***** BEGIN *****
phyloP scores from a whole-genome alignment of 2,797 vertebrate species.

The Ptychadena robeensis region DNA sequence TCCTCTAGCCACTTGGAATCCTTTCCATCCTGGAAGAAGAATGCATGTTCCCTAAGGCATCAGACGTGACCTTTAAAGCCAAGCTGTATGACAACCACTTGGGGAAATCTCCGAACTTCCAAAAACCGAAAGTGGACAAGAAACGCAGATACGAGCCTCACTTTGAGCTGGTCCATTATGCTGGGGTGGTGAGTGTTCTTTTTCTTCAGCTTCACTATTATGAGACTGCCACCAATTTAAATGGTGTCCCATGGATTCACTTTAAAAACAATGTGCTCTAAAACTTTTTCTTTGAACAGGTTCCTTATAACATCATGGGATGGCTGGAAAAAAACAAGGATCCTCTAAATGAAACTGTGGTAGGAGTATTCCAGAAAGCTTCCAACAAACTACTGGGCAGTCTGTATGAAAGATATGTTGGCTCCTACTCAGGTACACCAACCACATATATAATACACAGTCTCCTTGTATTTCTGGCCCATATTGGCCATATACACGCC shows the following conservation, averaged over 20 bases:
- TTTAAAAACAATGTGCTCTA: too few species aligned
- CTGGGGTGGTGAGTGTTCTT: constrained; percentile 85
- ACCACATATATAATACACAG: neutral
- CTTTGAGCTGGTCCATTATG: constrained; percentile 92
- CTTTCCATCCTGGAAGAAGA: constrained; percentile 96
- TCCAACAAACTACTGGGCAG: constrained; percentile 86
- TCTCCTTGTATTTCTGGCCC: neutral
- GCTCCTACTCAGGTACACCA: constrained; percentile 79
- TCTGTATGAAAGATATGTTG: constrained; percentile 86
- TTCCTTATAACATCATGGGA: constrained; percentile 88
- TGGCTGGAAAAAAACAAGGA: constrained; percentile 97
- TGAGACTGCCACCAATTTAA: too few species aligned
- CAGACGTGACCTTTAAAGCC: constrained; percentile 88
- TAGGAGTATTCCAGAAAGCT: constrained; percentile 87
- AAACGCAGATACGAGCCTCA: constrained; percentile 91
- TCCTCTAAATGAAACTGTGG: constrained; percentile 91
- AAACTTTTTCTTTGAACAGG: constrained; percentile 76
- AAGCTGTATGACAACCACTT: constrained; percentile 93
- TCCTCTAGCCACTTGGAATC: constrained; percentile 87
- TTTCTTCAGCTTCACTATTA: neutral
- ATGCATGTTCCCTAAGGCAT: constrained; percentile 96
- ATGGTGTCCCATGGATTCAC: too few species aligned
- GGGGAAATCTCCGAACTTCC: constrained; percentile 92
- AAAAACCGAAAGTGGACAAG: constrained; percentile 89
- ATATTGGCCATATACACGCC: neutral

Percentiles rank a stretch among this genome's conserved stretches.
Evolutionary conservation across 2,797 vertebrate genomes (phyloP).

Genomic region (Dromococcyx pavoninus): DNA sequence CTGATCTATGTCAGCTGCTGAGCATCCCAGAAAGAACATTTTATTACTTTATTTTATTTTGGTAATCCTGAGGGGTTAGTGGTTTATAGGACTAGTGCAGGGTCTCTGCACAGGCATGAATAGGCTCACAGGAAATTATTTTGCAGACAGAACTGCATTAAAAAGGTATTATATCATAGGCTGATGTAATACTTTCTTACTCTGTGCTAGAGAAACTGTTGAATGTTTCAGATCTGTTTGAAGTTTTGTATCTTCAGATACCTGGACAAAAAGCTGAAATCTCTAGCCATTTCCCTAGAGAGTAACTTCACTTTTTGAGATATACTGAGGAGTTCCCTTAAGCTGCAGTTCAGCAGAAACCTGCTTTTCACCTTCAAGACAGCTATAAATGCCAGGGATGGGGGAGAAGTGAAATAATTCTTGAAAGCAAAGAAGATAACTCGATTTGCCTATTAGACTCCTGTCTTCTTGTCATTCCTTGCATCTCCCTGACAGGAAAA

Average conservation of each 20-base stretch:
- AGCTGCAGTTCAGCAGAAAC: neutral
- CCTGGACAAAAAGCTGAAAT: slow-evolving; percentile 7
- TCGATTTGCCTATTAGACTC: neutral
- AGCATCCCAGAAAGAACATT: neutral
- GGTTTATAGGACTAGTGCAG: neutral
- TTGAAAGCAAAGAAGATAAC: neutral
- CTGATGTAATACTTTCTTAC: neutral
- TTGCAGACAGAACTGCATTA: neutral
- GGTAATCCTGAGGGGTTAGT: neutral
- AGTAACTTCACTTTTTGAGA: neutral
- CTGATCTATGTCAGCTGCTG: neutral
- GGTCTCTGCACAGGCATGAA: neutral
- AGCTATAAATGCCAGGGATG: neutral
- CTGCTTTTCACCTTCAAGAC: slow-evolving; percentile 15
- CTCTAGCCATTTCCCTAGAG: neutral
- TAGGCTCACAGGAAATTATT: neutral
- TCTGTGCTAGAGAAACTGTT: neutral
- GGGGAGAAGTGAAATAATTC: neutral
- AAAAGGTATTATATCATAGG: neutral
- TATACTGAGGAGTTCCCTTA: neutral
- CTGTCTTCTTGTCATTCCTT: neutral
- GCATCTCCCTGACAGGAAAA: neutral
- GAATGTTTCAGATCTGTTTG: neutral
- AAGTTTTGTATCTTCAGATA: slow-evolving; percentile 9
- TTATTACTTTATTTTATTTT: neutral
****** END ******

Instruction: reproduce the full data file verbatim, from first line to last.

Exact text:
phyloP scores from a whole-genome alignment of 2,797 vertebrate species.

The Ptychadena robeensis region DNA sequence TCCTCTAGCCACTTGGAATCCTTTCCATCCTGGAAGAAGAATGCATGTTCCCTAAGGCATCAGACGTGACCTTTAAAGCCAAGCTGTATGACAACCACTTGGGGAAATCTCCGAACTTCCAAAAACCGAAAGTGGACAAGAAACGCAGATACGAGCCTCACTTTGAGCTGGTCCATTATGCTGGGGTGGTGAGTGTTCTTTTTCTTCAGCTTCACTATTATGAGACTGCCACCAATTTAAATGGTGTCCCATGGATTCACTTTAAAAACAATGTGCTCTAAAACTTTTTCTTTGAACAGGTTCCTTATAACATCATGGGATGGCTGGAAAAAAACAAGGATCCTCTAAATGAAACTGTGGTAGGAGTATTCCAGAAAGCTTCCAACAAACTACTGGGCAGTCTGTATGAAAGATATGTTGGCTCCTACTCAGGTACACCAACCACATATATAATACACAGTCTCCTTGTATTTCTGGCCCATATTGGCCATATACACGCC shows the following conservation, averaged over 20 bases:
- TTTAAAAACAATGTGCTCTA: too few species aligned
- CTGGGGTGGTGAGTGTTCTT: constrained; percentile 85
- ACCACATATATAATACACAG: neutral
- CTTTGAGCTGGTCCATTATG: constrained; percentile 92
- CTTTCCATCCTGGAAGAAGA: constrained; percentile 96
- TCCAACAAACTACTGGGCAG: constrained; percentile 86
- TCTCCTTGTATTTCTGGCCC: neutral
- GCTCCTACTCAGGTACACCA: constrained; percentile 79
- TCTGTATGAAAGATATGTTG: constrained; percentile 86
- TTCCTTATAACATCATGGGA: constrained; percentile 88
- TGGCTGGAAAAAAACAAGGA: constrained; percentile 97
- TGAGACTGCCACCAATTTAA: too few species aligned
- CAGACGTGACCTTTAAAGCC: constrained; percentile 88
- TAGGAGTATTCCAGAAAGCT: constrained; percentile 87
- AAACGCAGATACGAGCCTCA: constrained; percentile 91
- TCCTCTAAATGAAACTGTGG: constrained; percentile 91
- AAACTTTTTCTTTGAACAGG: constrained; percentile 76
- AAGCTGTATGACAACCACTT: constrained; percentile 93
- TCCTCTAGCCACTTGGAATC: constrained; percentile 87
- TTTCTTCAGCTTCACTATTA: neutral
- ATGCATGTTCCCTAAGGCAT: constrained; percentile 96
- ATGGTGTCCCATGGATTCAC: too few species aligned
- GGGGAAATCTCCGAACTTCC: constrained; percentile 92
- AAAAACCGAAAGTGGACAAG: constrained; percentile 89
- ATATTGGCCATATACACGCC: neutral

Percentiles rank a stretch among this genome's conserved stretches.
Evolutionary conservation across 2,797 vertebrate genomes (phyloP).

Genomic region (Dromococcyx pavoninus): DNA sequence CTGATCTATGTCAGCTGCTGAGCATCCCAGAAAGAACATTTTATTACTTTATTTTATTTTGGTAATCCTGAGGGGTTAGTGGTTTATAGGACTAGTGCAGGGTCTCTGCACAGGCATGAATAGGCTCACAGGAAATTATTTTGCAGACAGAACTGCATTAAAAAGGTATTATATCATAGGCTGATGTAATACTTTCTTACTCTGTGCTAGAGAAACTGTTGAATGTTTCAGATCTGTTTGAAGTTTTGTATCTTCAGATACCTGGACAAAAAGCTGAAATCTCTAGCCATTTCCCTAGAGAGTAACTTCACTTTTTGAGATATACTGAGGAGTTCCCTTAAGCTGCAGTTCAGCAGAAACCTGCTTTTCACCTTCAAGACAGCTATAAATGCCAGGGATGGGGGAGAAGTGAAATAATTCTTGAAAGCAAAGAAGATAACTCGATTTGCCTATTAGACTCCTGTCTTCTTGTCATTCCTTGCATCTCCCTGACAGGAAAA

Average conservation of each 20-base stretch:
- AGCTGCAGTTCAGCAGAAAC: neutral
- CCTGGACAAAAAGCTGAAAT: slow-evolving; percentile 7
- TCGATTTGCCTATTAGACTC: neutral
- AGCATCCCAGAAAGAACATT: neutral
- GGTTTATAGGACTAGTGCAG: neutral
- TTGAAAGCAAAGAAGATAAC: neutral
- CTGATGTAATACTTTCTTAC: neutral
- TTGCAGACAGAACTGCATTA: neutral
- GGTAATCCTGAGGGGTTAGT: neutral
- AGTAACTTCACTTTTTGAGA: neutral
- CTGATCTATGTCAGCTGCTG: neutral
- GGTCTCTGCACAGGCATGAA: neutral
- AGCTATAAATGCCAGGGATG: neutral
- CTGCTTTTCACCTTCAAGAC: slow-evolving; percentile 15
- CTCTAGCCATTTCCCTAGAG: neutral
- TAGGCTCACAGGAAATTATT: neutral
- TCTGTGCTAGAGAAACTGTT: neutral
- GGGGAGAAGTGAAATAATTC: neutral
- AAAAGGTATTATATCATAGG: neutral
- TATACTGAGGAGTTCCCTTA: neutral
- CTGTCTTCTTGTCATTCCTT: neutral
- GCATCTCCCTGACAGGAAAA: neutral
- GAATGTTTCAGATCTGTTTG: neutral
- AAGTTTTGTATCTTCAGATA: slow-evolving; percentile 9
- TTATTACTTTATTTTATTTT: neutral